As a kid, I remember vividly being an awkward teen trying to fit in after transferring into new schools. The awkwardness continued into college after transferring from an all-white institution into ‘The Mecca” aka Howard University. You never feel quite cool enough for the cool kids, nor for that one person who all you want is to be noticed. But, what would happen if they all found out you had a special secret that has been both a blessing and a curse in your family for centuries?
Ruby Gillman would know this all too well. Sweet and awkward, Ruby (Lana Condor) discovers she’s a direct descendant of the warrior kraken queens sworn to protect the oceans of the world against the vain, power-hungry mermaids. Destined to inherit the throne from her commanding grandmother, (Jane Fonda) Ruby must use her newfound powers to protect those she loves most.
The ocean is a mysterious world where you think you know what lies beneath. Being told time and time again not to let water hit her, Ruby accidentally falls into that mysterious world. Yet, the whole time, I couldn’t help thinking that maybe Black women have a little kraken action going on, because we are not trying to get anywhere near water – especially if we just got our hair done. Just sayin’…
Directed by Kirk DeMicco alongside co-director Faryn Pearl, this animated fantasy take us into the world of the mysterious underwater dwellers like mermaids and krakens to explore their mythology and conflict. Krakens have been portrayed as monstrous creatures to be feared at all costs while mermaids traditionally are viewed as mythical angels. Ruby Gillman reps a new chapter in that tradition.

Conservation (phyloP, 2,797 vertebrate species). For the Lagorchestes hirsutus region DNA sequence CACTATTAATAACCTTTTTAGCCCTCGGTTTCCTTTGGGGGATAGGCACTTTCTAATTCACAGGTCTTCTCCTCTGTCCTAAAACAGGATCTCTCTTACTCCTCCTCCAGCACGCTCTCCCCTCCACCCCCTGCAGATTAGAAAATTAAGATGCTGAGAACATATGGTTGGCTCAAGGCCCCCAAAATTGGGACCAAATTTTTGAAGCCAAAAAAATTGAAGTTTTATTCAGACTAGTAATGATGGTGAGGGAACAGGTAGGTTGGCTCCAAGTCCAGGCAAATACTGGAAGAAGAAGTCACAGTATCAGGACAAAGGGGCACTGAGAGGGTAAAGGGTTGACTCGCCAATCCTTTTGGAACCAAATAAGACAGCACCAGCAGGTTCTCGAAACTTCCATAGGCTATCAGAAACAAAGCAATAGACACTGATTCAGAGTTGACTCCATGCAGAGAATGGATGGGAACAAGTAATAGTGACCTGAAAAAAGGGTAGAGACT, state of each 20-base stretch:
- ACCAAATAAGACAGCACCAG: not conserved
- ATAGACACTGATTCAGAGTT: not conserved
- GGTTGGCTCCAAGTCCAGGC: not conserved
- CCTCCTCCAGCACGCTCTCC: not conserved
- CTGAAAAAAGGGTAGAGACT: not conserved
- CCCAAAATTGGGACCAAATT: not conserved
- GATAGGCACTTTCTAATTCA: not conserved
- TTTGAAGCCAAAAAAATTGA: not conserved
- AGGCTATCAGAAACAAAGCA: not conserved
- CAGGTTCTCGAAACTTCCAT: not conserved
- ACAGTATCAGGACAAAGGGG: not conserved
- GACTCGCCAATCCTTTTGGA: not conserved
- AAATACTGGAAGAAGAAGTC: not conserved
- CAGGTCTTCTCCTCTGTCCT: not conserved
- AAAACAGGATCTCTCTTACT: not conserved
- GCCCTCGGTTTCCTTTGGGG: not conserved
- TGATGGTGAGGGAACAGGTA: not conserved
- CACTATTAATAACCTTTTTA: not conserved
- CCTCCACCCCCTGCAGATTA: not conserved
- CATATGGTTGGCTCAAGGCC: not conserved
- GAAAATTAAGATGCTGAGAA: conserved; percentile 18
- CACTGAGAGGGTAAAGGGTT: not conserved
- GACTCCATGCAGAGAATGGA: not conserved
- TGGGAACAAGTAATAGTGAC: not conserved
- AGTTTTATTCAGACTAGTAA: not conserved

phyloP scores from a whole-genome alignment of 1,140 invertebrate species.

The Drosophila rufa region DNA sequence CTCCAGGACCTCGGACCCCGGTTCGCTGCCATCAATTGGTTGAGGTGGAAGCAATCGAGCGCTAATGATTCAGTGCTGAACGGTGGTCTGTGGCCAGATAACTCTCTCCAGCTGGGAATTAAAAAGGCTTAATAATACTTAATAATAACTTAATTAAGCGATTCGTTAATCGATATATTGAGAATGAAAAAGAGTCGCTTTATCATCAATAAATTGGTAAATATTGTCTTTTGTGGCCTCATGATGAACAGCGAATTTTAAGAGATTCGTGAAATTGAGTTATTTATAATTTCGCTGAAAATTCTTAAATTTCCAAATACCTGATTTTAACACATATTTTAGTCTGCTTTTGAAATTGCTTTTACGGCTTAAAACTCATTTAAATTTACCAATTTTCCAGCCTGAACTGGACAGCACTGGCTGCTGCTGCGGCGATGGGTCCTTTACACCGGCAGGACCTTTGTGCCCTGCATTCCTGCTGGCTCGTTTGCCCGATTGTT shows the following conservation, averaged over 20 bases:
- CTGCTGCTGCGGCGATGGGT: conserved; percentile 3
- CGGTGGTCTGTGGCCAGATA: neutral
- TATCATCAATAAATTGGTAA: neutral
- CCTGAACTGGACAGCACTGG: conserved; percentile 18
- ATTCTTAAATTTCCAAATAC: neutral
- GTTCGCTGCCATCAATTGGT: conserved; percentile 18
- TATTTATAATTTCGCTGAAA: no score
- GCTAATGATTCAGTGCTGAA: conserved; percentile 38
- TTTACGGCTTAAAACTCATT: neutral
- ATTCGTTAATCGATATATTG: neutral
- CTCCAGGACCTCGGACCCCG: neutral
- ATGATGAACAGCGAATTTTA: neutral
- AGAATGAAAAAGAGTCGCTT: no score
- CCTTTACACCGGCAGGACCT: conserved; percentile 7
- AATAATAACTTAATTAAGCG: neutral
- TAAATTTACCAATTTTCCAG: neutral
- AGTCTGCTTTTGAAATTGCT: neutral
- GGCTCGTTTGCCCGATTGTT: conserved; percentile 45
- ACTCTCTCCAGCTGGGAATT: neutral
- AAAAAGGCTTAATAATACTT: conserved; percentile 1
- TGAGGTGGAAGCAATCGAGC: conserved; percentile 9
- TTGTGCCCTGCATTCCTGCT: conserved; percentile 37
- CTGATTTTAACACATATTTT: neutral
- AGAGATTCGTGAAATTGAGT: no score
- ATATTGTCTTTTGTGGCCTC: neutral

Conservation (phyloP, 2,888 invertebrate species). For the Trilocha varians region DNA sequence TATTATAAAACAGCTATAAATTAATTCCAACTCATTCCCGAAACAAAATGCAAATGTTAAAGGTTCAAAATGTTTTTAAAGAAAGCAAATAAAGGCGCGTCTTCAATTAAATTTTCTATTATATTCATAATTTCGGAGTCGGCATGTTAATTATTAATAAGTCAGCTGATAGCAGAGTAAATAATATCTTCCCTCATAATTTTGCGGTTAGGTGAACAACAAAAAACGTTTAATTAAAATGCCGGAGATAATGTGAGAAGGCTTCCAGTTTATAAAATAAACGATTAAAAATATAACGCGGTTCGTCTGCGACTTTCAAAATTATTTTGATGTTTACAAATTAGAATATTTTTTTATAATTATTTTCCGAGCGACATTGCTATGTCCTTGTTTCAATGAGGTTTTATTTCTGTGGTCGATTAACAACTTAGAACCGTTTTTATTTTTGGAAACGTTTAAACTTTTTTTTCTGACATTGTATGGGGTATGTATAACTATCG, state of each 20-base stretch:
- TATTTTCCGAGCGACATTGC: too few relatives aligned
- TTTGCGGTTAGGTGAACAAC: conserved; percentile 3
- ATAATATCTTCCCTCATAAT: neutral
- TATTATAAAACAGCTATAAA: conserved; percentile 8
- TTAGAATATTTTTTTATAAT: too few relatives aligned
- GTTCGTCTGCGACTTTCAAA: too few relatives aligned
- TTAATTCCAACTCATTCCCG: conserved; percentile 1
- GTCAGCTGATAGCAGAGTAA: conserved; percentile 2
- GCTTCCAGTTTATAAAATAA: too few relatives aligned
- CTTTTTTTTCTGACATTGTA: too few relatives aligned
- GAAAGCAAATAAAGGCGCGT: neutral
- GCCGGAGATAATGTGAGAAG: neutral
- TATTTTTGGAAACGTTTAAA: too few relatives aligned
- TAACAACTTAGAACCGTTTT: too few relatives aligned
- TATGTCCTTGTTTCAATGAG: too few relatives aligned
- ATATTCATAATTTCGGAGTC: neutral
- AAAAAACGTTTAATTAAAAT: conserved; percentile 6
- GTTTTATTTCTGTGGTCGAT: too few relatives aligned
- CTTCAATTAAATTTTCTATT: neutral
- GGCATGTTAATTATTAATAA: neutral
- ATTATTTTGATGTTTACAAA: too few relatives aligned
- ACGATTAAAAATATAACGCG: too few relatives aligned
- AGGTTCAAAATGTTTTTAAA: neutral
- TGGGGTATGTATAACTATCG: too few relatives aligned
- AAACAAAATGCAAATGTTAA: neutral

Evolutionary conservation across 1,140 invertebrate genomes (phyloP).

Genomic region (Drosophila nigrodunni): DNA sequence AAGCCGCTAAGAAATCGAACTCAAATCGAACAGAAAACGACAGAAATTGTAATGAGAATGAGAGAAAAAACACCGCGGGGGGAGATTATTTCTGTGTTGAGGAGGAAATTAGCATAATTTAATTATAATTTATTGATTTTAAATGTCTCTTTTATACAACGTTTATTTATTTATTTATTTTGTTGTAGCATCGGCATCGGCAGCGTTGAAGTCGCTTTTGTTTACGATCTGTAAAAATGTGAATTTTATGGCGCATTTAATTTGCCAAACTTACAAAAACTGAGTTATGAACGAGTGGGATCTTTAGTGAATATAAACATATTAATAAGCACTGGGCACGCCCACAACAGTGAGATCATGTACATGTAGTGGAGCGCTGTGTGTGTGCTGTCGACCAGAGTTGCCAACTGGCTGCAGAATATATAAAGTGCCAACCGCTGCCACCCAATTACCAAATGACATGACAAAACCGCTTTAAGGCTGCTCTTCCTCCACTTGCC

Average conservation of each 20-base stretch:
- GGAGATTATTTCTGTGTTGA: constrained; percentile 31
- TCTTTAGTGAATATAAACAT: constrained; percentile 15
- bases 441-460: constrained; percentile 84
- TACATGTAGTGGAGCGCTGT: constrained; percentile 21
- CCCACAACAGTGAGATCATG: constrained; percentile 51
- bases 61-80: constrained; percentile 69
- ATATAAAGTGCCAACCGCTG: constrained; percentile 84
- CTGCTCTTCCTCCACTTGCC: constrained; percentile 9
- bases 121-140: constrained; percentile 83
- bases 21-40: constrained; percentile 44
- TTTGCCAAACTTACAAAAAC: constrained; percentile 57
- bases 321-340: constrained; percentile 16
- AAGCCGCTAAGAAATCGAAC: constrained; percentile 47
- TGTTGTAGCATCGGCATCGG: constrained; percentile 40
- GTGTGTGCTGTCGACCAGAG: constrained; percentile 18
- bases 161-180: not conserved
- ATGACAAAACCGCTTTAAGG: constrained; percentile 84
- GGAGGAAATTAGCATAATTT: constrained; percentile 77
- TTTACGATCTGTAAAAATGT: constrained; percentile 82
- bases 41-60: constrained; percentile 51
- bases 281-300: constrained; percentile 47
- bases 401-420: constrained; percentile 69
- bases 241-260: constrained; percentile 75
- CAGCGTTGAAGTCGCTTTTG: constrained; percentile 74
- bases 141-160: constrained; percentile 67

As brilliant as Toni Collette and Jane Fonda are in narrative features, their voices are perfection in the animated world as Agatha Gillman and Grandmama. Their balance of comedy and drama is literally unparalleled no matter what genre of film they inhabit.
The embodiment of the title character is done justice and then some by Lana Condor. She brings just the right amount of awkward, playfulness and vulnerability to Ruby, while literally bringing to life all the emotions that come with wanting to hide being different instead of embracing one uniqueness. In addition, the lesson of learning that hiding the truth always comes with consequences is one not to be taken lightly from audiences of all ages and genders.
With immense vibrant colors, catchy soundtrack and infiltrating today’s technologies of live streaming, texting and social media, Ruby Gillman, Teenage Kraken is a perfect fun for young audiences going into the summer of 2023 after being locked down and limited for the last few years.
Bring some tissue, you might shed a tear or two.